Coughing is associated with conditions and diseases like colds, flu and TB, and has therefore always been a personal and public health concern.
But did you know that coughing can actually be good for you?
Many people believe that coughing is a sign of a serious underlying medical condition and want to rush to the doctor – but more often than not it’s caused by nothing more than an irritant in one’s windpipe and lungs.
A natural bodily function
A cough is a normal reflex. According to the National Institute of Health (NIH), this bodily function helps clear your airways of irritants, thereby preventing infection. It’s a defence mechanism to protect your body from foreign particles that have entered your windpipe and lungs.
These foreign particles can include dust particles in the air, smoke, mucus, phlegm, or allergens like pollen perfume and mould.
Health24 explains how the cough reflex works:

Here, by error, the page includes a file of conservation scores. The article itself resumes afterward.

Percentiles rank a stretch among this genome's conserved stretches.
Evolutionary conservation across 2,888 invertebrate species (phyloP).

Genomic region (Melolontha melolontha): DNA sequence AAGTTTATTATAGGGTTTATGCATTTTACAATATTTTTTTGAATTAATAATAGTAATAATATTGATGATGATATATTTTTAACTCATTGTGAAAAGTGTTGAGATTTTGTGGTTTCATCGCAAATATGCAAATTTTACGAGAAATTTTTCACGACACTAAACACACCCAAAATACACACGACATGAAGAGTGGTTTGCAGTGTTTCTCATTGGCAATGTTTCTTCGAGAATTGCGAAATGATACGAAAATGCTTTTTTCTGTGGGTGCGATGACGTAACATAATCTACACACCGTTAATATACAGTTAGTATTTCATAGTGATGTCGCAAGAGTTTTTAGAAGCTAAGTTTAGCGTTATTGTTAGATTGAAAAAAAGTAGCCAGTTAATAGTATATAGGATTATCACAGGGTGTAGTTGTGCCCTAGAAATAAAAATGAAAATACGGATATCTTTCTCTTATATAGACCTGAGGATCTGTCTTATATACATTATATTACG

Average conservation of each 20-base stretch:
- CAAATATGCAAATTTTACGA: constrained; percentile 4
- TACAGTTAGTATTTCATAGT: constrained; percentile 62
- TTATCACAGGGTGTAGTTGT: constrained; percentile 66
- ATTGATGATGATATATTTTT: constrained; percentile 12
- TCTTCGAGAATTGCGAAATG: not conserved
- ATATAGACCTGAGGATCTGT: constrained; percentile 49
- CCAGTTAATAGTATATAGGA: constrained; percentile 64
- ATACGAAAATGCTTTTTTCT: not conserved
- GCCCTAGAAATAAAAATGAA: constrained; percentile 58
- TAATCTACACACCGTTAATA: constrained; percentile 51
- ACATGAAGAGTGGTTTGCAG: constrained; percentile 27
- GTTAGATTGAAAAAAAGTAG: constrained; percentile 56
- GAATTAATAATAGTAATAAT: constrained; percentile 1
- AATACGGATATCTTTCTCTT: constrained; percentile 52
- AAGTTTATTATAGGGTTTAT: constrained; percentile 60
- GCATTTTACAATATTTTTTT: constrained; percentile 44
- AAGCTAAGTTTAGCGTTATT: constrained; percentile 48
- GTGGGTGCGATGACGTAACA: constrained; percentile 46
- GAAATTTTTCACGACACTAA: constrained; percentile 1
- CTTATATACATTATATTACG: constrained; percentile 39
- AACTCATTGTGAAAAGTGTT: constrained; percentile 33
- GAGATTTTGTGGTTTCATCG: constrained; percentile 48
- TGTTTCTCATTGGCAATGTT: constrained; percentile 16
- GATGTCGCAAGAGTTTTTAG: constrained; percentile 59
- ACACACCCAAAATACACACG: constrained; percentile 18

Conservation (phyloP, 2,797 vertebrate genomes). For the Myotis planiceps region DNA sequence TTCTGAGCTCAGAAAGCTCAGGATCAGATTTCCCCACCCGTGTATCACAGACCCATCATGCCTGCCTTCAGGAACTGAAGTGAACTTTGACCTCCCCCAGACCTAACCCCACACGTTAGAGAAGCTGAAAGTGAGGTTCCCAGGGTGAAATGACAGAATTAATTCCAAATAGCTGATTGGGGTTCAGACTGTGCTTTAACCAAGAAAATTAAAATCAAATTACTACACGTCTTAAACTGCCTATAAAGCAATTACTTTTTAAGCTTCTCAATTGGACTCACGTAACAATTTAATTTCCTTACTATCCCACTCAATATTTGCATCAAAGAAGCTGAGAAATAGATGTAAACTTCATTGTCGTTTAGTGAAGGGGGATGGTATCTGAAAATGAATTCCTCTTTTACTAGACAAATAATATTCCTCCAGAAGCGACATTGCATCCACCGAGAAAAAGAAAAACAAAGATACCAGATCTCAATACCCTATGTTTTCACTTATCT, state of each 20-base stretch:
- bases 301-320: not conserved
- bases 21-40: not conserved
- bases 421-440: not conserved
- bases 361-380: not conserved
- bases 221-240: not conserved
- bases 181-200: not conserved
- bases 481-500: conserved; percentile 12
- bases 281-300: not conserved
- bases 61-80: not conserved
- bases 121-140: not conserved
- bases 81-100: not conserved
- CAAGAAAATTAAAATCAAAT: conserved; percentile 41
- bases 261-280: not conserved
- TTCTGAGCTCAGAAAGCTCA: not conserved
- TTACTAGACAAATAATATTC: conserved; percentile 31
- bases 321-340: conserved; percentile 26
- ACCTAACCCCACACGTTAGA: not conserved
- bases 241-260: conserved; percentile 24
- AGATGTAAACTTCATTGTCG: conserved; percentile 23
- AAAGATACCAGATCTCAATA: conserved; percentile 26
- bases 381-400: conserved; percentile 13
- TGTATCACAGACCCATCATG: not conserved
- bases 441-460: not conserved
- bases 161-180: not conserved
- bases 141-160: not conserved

1. Air needs to be inhaled into the air passages when the glottis (the vocal cords and the opening between them) opens.
2. Air is forced out of the lungs and the air passage when the muscles of the chest cage, abdomen, and the diaphragm contract. This happens while the glottis is closed.
3. Once the glottis opens, air is expelled, resulting in a cough.
Coughing can also be deliberate. We often clear our throats before we speak or to get someone’s attention.
But this doesn’t mean that coughing cannot be a cause for concern.
More serious conditions
Coughing can be a sign of a wide range of medical conditions, minor or major. Possibilities range from a foreign body in the airways to something more serious like cystic fibrosis, congestive heart failure, and lung cancer.
But how do you know when your cough is indicative of something serious?
A cough is normally classified according to its duration:
- Acute cough – less than three weeks
- Subacute cough – between three to eight weeks
- Chronic cough – more than eight weeks
Persistent coughing causing severe discomfort should not be taken lightly and needs to be examined by a doctor.
If your cough does not go away on its own after a few days, NIH suggests that your doctor consider your medical history of cough-related conditions, conduct a physical examination, and test results when doing a diagnosis. Your cough will then be treated accordingly.